Dimmesdale confesses his sin to his congregation and then dies. Even thus much of truth would save me! It signifies many things throughout the story. For The Town The A is actually a mark of adultery, sin, and it is used to brand Hester as an adulteress. It was a time of women starting to make their voices heard on a large scale, as the first women's rights convention was at Seneca Falls, New York, in 1848. O, I could reveal a goodly secret! The first, and often the only, thing that other characters notice is the evidence of her guilt. Let's take a look at some quotes that reveal more about Dimmesdale's character.
Soman Chainani, August 15, 2007, and Adam Kissel, ed. Dimmesdale becomes so worn down that he is dying. If she be all tenderness, she will die. In Puritan society, adultery was not seen merely as a matter between the two parties but as a breach of contract between those individuals and the community. It is hypocritical because he claims to love her, but he wants to keep that love secret. But the daylight of this world shall not see our meeting! Representing herself as a rose bush, readers learn that, although represented as a weird and devilish child, Pearl is actually on the side of good. Dimmesdale avoided the public shame that Hester experienced and, while he seemed grateful that Hester did not expose his identity, he did not feel compelled to share her shame, or, more importantly, provide Pearl with a father.
It was with fear, and tremulously, and, as it were, by a slow, reluctant necessity, that Arthur Dimmesdale put forth his hand, chill as death, and touched the chill hand of Hester Prynne. But at this point Dimmesdale still believes that this will never happen in life, only when they face God after death. Is wearing the scarlet letter worse than being secretly persecuted? Whither leads yonder forest track? The sun always shines on Pearl though, as she is an innocent and pure child, albeit born from sin. The rosebush has been described as being surrounded by weeds. It is also highly symbolical, as it brings the essence of Pearl's character. Instead of being seen as an individual, Hester has become nothing more than a walking symbol of her crime. After Hester refuses to give up the name, Chillingworth claims that he won't seek revenge as long as Hester doesn't tell anyone that he is her husband.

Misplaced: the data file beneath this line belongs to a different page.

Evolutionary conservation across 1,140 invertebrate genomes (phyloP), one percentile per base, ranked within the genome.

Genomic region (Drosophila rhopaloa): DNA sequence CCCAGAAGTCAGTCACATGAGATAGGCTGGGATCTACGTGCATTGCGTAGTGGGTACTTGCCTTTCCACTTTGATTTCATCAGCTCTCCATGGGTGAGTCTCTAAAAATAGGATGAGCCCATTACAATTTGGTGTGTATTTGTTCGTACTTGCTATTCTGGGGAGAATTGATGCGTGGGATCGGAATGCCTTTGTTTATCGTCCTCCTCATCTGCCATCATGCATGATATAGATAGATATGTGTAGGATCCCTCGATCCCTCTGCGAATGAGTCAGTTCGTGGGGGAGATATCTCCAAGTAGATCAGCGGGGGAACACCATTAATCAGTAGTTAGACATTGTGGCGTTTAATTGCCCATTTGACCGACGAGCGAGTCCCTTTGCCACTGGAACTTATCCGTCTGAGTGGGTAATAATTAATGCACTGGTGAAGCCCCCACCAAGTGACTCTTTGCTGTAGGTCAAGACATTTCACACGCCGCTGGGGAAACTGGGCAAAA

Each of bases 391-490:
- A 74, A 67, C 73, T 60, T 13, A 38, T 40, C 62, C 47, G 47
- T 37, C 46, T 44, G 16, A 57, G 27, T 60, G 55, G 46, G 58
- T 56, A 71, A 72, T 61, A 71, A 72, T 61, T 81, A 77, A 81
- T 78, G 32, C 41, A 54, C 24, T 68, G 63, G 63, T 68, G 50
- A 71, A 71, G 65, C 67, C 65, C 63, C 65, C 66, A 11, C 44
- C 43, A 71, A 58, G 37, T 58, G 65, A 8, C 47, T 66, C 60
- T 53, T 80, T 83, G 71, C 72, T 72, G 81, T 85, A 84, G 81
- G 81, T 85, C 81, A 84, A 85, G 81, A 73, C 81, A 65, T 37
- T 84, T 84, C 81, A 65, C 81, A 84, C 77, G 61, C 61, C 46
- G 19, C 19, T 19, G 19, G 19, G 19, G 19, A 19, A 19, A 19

But Hawthorne was moving minds to agree that if adultery was a crime, it was a crime of the heart that need not be punished by society, since it had its own consequences in the guilt, shame, and suffering accompanied by personal indiscretion. Other dark colors like black and gray symbolize dullness, gloom, and the Puritan way of living. Without an enemy to torture, Chillingworth dies within a year and leaves everything to Pearl. In the brook beneath stood another child-another and the same-with likewise its ray of golden light. The book still resonates, in that there still is a conflict for women between their sexuality and society's moral expectations.
So strangely did they meet in the dim wood, that it was like the first encounter, in the world beyond the grave, of the two spirits who had been intimately connected in their former life, but now stood coldly shuddering, in mutual dread, as not yet familiar with their state, more wonted to the companionship of disembodied beings. Boasting to Hester, Chillingworth relates how he enjoyed torturing his patient 168. He has been conscious of me. In the end, by tormenting Dimmesdale, Chillingworth transforms himself into a sick and twisted man, a kind of fiend. He linked his decline in health to the fact that he was keeping his sin a secret.